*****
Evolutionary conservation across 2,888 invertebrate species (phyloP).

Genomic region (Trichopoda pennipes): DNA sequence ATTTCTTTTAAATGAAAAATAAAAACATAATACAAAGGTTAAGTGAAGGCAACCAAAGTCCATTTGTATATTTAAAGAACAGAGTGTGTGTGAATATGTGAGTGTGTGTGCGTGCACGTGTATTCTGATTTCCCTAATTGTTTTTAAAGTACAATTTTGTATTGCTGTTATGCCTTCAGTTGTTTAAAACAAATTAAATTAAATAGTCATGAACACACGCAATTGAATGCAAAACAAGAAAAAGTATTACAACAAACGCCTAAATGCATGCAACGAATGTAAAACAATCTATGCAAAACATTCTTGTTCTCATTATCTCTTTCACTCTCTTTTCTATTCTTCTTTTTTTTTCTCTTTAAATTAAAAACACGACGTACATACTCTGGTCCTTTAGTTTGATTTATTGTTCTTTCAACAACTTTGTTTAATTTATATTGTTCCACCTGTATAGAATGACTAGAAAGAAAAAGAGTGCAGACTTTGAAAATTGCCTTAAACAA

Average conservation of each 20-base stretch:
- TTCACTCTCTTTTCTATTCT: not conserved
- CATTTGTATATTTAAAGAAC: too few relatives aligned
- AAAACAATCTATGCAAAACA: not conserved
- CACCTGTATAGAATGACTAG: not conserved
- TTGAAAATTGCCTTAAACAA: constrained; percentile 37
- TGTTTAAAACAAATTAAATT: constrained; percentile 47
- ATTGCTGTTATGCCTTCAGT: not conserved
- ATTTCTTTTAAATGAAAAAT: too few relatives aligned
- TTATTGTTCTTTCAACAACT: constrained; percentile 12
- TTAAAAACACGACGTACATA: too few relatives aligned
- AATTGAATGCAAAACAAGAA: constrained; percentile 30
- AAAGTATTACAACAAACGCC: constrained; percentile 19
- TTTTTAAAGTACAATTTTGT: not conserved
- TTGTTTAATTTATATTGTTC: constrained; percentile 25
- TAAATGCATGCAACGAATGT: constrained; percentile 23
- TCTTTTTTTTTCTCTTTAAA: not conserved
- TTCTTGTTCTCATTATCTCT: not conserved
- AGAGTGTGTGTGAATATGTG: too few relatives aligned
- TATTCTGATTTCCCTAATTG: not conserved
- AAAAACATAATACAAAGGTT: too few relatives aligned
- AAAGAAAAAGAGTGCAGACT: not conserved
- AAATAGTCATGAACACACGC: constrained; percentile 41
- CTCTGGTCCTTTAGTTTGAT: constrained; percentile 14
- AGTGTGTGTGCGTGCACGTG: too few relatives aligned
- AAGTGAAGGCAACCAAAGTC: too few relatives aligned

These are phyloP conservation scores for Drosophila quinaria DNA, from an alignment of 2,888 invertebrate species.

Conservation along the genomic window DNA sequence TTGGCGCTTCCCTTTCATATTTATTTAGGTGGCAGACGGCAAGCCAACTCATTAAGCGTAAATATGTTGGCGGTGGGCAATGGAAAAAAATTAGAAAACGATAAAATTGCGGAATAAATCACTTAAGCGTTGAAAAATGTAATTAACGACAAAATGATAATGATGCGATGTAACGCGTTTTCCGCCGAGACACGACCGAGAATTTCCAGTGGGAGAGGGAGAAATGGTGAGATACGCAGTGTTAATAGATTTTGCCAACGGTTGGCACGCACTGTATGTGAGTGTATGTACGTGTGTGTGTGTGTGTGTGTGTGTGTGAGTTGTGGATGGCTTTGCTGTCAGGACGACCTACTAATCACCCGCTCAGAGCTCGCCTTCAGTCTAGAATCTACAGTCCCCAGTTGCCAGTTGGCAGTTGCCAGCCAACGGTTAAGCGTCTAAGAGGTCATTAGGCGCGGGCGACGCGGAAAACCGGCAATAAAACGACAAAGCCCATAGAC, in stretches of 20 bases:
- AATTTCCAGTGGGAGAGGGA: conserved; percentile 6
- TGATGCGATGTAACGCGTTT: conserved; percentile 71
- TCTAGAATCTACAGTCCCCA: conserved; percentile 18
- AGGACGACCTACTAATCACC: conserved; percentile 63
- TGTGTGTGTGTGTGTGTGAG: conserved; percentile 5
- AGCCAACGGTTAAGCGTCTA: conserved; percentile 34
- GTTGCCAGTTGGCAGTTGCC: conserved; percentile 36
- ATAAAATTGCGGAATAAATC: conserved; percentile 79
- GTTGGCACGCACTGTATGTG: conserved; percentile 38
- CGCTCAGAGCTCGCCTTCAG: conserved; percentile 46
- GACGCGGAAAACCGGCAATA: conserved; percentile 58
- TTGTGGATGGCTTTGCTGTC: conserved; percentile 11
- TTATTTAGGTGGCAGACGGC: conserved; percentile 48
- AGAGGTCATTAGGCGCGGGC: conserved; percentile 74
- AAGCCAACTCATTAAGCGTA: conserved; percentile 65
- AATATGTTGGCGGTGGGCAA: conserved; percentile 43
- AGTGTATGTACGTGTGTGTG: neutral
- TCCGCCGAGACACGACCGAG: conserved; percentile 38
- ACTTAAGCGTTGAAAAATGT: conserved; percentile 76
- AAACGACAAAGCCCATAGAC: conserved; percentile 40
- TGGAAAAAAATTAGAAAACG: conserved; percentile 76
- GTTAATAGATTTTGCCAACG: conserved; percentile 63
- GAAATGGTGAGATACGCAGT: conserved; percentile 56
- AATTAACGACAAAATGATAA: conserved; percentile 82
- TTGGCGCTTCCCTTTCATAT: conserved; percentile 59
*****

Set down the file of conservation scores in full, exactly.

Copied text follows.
Evolutionary conservation across 2,888 invertebrate species (phyloP).

Genomic region (Trichopoda pennipes): DNA sequence ATTTCTTTTAAATGAAAAATAAAAACATAATACAAAGGTTAAGTGAAGGCAACCAAAGTCCATTTGTATATTTAAAGAACAGAGTGTGTGTGAATATGTGAGTGTGTGTGCGTGCACGTGTATTCTGATTTCCCTAATTGTTTTTAAAGTACAATTTTGTATTGCTGTTATGCCTTCAGTTGTTTAAAACAAATTAAATTAAATAGTCATGAACACACGCAATTGAATGCAAAACAAGAAAAAGTATTACAACAAACGCCTAAATGCATGCAACGAATGTAAAACAATCTATGCAAAACATTCTTGTTCTCATTATCTCTTTCACTCTCTTTTCTATTCTTCTTTTTTTTTCTCTTTAAATTAAAAACACGACGTACATACTCTGGTCCTTTAGTTTGATTTATTGTTCTTTCAACAACTTTGTTTAATTTATATTGTTCCACCTGTATAGAATGACTAGAAAGAAAAAGAGTGCAGACTTTGAAAATTGCCTTAAACAA

Average conservation of each 20-base stretch:
- TTCACTCTCTTTTCTATTCT: not conserved
- CATTTGTATATTTAAAGAAC: too few relatives aligned
- AAAACAATCTATGCAAAACA: not conserved
- CACCTGTATAGAATGACTAG: not conserved
- TTGAAAATTGCCTTAAACAA: constrained; percentile 37
- TGTTTAAAACAAATTAAATT: constrained; percentile 47
- ATTGCTGTTATGCCTTCAGT: not conserved
- ATTTCTTTTAAATGAAAAAT: too few relatives aligned
- TTATTGTTCTTTCAACAACT: constrained; percentile 12
- TTAAAAACACGACGTACATA: too few relatives aligned
- AATTGAATGCAAAACAAGAA: constrained; percentile 30
- AAAGTATTACAACAAACGCC: constrained; percentile 19
- TTTTTAAAGTACAATTTTGT: not conserved
- TTGTTTAATTTATATTGTTC: constrained; percentile 25
- TAAATGCATGCAACGAATGT: constrained; percentile 23
- TCTTTTTTTTTCTCTTTAAA: not conserved
- TTCTTGTTCTCATTATCTCT: not conserved
- AGAGTGTGTGTGAATATGTG: too few relatives aligned
- TATTCTGATTTCCCTAATTG: not conserved
- AAAAACATAATACAAAGGTT: too few relatives aligned
- AAAGAAAAAGAGTGCAGACT: not conserved
- AAATAGTCATGAACACACGC: constrained; percentile 41
- CTCTGGTCCTTTAGTTTGAT: constrained; percentile 14
- AGTGTGTGTGCGTGCACGTG: too few relatives aligned
- AAGTGAAGGCAACCAAAGTC: too few relatives aligned

These are phyloP conservation scores for Drosophila quinaria DNA, from an alignment of 2,888 invertebrate species.

Conservation along the genomic window DNA sequence TTGGCGCTTCCCTTTCATATTTATTTAGGTGGCAGACGGCAAGCCAACTCATTAAGCGTAAATATGTTGGCGGTGGGCAATGGAAAAAAATTAGAAAACGATAAAATTGCGGAATAAATCACTTAAGCGTTGAAAAATGTAATTAACGACAAAATGATAATGATGCGATGTAACGCGTTTTCCGCCGAGACACGACCGAGAATTTCCAGTGGGAGAGGGAGAAATGGTGAGATACGCAGTGTTAATAGATTTTGCCAACGGTTGGCACGCACTGTATGTGAGTGTATGTACGTGTGTGTGTGTGTGTGTGTGTGTGTGAGTTGTGGATGGCTTTGCTGTCAGGACGACCTACTAATCACCCGCTCAGAGCTCGCCTTCAGTCTAGAATCTACAGTCCCCAGTTGCCAGTTGGCAGTTGCCAGCCAACGGTTAAGCGTCTAAGAGGTCATTAGGCGCGGGCGACGCGGAAAACCGGCAATAAAACGACAAAGCCCATAGAC, in stretches of 20 bases:
- AATTTCCAGTGGGAGAGGGA: conserved; percentile 6
- TGATGCGATGTAACGCGTTT: conserved; percentile 71
- TCTAGAATCTACAGTCCCCA: conserved; percentile 18
- AGGACGACCTACTAATCACC: conserved; percentile 63
- TGTGTGTGTGTGTGTGTGAG: conserved; percentile 5
- AGCCAACGGTTAAGCGTCTA: conserved; percentile 34
- GTTGCCAGTTGGCAGTTGCC: conserved; percentile 36
- ATAAAATTGCGGAATAAATC: conserved; percentile 79
- GTTGGCACGCACTGTATGTG: conserved; percentile 38
- CGCTCAGAGCTCGCCTTCAG: conserved; percentile 46
- GACGCGGAAAACCGGCAATA: conserved; percentile 58
- TTGTGGATGGCTTTGCTGTC: conserved; percentile 11
- TTATTTAGGTGGCAGACGGC: conserved; percentile 48
- AGAGGTCATTAGGCGCGGGC: conserved; percentile 74
- AAGCCAACTCATTAAGCGTA: conserved; percentile 65
- AATATGTTGGCGGTGGGCAA: conserved; percentile 43
- AGTGTATGTACGTGTGTGTG: neutral
- TCCGCCGAGACACGACCGAG: conserved; percentile 38
- ACTTAAGCGTTGAAAAATGT: conserved; percentile 76
- AAACGACAAAGCCCATAGAC: conserved; percentile 40
- TGGAAAAAAATTAGAAAACG: conserved; percentile 76
- GTTAATAGATTTTGCCAACG: conserved; percentile 63
- GAAATGGTGAGATACGCAGT: conserved; percentile 56
- AATTAACGACAAAATGATAA: conserved; percentile 82
- TTGGCGCTTCCCTTTCATAT: conserved; percentile 59